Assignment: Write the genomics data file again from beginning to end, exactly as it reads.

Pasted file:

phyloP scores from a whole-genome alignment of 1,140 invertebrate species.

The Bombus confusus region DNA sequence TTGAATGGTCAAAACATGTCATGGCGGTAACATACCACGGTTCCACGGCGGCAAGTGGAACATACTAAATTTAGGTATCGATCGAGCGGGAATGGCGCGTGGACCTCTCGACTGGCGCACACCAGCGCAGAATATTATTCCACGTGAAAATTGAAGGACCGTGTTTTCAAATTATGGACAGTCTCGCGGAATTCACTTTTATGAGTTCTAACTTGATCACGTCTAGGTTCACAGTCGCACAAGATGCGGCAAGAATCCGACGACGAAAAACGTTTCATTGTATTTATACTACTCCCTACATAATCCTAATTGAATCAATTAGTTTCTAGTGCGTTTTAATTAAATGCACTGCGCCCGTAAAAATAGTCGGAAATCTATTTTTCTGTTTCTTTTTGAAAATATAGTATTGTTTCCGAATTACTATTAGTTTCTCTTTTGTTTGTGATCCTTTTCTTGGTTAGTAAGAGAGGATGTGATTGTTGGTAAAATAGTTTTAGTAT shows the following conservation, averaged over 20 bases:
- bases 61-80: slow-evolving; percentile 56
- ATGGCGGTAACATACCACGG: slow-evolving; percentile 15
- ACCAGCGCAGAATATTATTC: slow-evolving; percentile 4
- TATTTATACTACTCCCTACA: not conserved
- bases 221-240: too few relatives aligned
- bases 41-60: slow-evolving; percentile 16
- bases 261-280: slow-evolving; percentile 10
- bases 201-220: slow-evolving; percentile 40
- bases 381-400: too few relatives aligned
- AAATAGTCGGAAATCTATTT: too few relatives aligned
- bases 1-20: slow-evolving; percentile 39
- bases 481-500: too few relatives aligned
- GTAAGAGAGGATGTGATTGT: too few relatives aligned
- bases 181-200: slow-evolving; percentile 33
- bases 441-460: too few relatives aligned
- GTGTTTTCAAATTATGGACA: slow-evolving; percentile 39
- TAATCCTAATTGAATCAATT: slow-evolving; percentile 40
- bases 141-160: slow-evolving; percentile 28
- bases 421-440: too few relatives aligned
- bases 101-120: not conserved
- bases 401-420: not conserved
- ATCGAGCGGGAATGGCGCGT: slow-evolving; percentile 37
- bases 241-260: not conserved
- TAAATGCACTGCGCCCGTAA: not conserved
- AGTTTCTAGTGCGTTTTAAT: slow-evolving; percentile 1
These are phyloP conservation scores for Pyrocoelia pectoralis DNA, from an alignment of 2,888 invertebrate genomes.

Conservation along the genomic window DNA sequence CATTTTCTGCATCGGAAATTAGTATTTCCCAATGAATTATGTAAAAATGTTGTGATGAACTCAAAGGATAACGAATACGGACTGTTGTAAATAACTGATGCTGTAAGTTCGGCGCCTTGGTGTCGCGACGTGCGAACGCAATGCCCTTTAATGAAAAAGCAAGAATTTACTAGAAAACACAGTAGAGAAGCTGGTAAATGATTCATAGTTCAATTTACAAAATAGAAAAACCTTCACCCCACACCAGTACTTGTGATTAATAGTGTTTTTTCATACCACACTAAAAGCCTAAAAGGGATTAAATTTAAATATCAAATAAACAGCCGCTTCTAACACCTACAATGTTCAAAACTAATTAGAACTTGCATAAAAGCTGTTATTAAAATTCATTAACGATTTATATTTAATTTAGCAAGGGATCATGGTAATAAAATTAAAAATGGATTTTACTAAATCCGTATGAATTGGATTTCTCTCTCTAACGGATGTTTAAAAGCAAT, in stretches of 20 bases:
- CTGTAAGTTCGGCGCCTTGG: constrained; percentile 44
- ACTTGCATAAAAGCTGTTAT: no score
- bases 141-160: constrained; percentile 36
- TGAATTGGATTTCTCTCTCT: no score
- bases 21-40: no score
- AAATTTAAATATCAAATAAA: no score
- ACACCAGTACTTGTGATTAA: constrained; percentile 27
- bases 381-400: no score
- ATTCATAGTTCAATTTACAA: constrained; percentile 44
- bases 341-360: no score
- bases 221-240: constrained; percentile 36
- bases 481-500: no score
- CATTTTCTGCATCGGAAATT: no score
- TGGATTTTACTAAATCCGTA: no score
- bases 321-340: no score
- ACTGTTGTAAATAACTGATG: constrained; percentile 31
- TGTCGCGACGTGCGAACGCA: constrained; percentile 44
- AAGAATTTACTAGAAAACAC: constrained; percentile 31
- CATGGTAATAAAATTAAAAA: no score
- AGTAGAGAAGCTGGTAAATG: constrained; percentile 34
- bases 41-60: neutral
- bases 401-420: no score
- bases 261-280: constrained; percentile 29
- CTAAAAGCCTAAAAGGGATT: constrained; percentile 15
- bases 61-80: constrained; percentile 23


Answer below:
phyloP scores from a whole-genome alignment of 1,140 invertebrate species.

The Bombus confusus region DNA sequence TTGAATGGTCAAAACATGTCATGGCGGTAACATACCACGGTTCCACGGCGGCAAGTGGAACATACTAAATTTAGGTATCGATCGAGCGGGAATGGCGCGTGGACCTCTCGACTGGCGCACACCAGCGCAGAATATTATTCCACGTGAAAATTGAAGGACCGTGTTTTCAAATTATGGACAGTCTCGCGGAATTCACTTTTATGAGTTCTAACTTGATCACGTCTAGGTTCACAGTCGCACAAGATGCGGCAAGAATCCGACGACGAAAAACGTTTCATTGTATTTATACTACTCCCTACATAATCCTAATTGAATCAATTAGTTTCTAGTGCGTTTTAATTAAATGCACTGCGCCCGTAAAAATAGTCGGAAATCTATTTTTCTGTTTCTTTTTGAAAATATAGTATTGTTTCCGAATTACTATTAGTTTCTCTTTTGTTTGTGATCCTTTTCTTGGTTAGTAAGAGAGGATGTGATTGTTGGTAAAATAGTTTTAGTAT shows the following conservation, averaged over 20 bases:
- bases 61-80: slow-evolving; percentile 56
- ATGGCGGTAACATACCACGG: slow-evolving; percentile 15
- ACCAGCGCAGAATATTATTC: slow-evolving; percentile 4
- TATTTATACTACTCCCTACA: not conserved
- bases 221-240: too few relatives aligned
- bases 41-60: slow-evolving; percentile 16
- bases 261-280: slow-evolving; percentile 10
- bases 201-220: slow-evolving; percentile 40
- bases 381-400: too few relatives aligned
- AAATAGTCGGAAATCTATTT: too few relatives aligned
- bases 1-20: slow-evolving; percentile 39
- bases 481-500: too few relatives aligned
- GTAAGAGAGGATGTGATTGT: too few relatives aligned
- bases 181-200: slow-evolving; percentile 33
- bases 441-460: too few relatives aligned
- GTGTTTTCAAATTATGGACA: slow-evolving; percentile 39
- TAATCCTAATTGAATCAATT: slow-evolving; percentile 40
- bases 141-160: slow-evolving; percentile 28
- bases 421-440: too few relatives aligned
- bases 101-120: not conserved
- bases 401-420: not conserved
- ATCGAGCGGGAATGGCGCGT: slow-evolving; percentile 37
- bases 241-260: not conserved
- TAAATGCACTGCGCCCGTAA: not conserved
- AGTTTCTAGTGCGTTTTAAT: slow-evolving; percentile 1
These are phyloP conservation scores for Pyrocoelia pectoralis DNA, from an alignment of 2,888 invertebrate genomes.

Conservation along the genomic window DNA sequence CATTTTCTGCATCGGAAATTAGTATTTCCCAATGAATTATGTAAAAATGTTGTGATGAACTCAAAGGATAACGAATACGGACTGTTGTAAATAACTGATGCTGTAAGTTCGGCGCCTTGGTGTCGCGACGTGCGAACGCAATGCCCTTTAATGAAAAAGCAAGAATTTACTAGAAAACACAGTAGAGAAGCTGGTAAATGATTCATAGTTCAATTTACAAAATAGAAAAACCTTCACCCCACACCAGTACTTGTGATTAATAGTGTTTTTTCATACCACACTAAAAGCCTAAAAGGGATTAAATTTAAATATCAAATAAACAGCCGCTTCTAACACCTACAATGTTCAAAACTAATTAGAACTTGCATAAAAGCTGTTATTAAAATTCATTAACGATTTATATTTAATTTAGCAAGGGATCATGGTAATAAAATTAAAAATGGATTTTACTAAATCCGTATGAATTGGATTTCTCTCTCTAACGGATGTTTAAAAGCAAT, in stretches of 20 bases:
- CTGTAAGTTCGGCGCCTTGG: constrained; percentile 44
- ACTTGCATAAAAGCTGTTAT: no score
- bases 141-160: constrained; percentile 36
- TGAATTGGATTTCTCTCTCT: no score
- bases 21-40: no score
- AAATTTAAATATCAAATAAA: no score
- ACACCAGTACTTGTGATTAA: constrained; percentile 27
- bases 381-400: no score
- ATTCATAGTTCAATTTACAA: constrained; percentile 44
- bases 341-360: no score
- bases 221-240: constrained; percentile 36
- bases 481-500: no score
- CATTTTCTGCATCGGAAATT: no score
- TGGATTTTACTAAATCCGTA: no score
- bases 321-340: no score
- ACTGTTGTAAATAACTGATG: constrained; percentile 31
- TGTCGCGACGTGCGAACGCA: constrained; percentile 44
- AAGAATTTACTAGAAAACAC: constrained; percentile 31
- CATGGTAATAAAATTAAAAA: no score
- AGTAGAGAAGCTGGTAAATG: constrained; percentile 34
- bases 41-60: neutral
- bases 401-420: no score
- bases 261-280: constrained; percentile 29
- CTAAAAGCCTAAAAGGGATT: constrained; percentile 15
- bases 61-80: constrained; percentile 23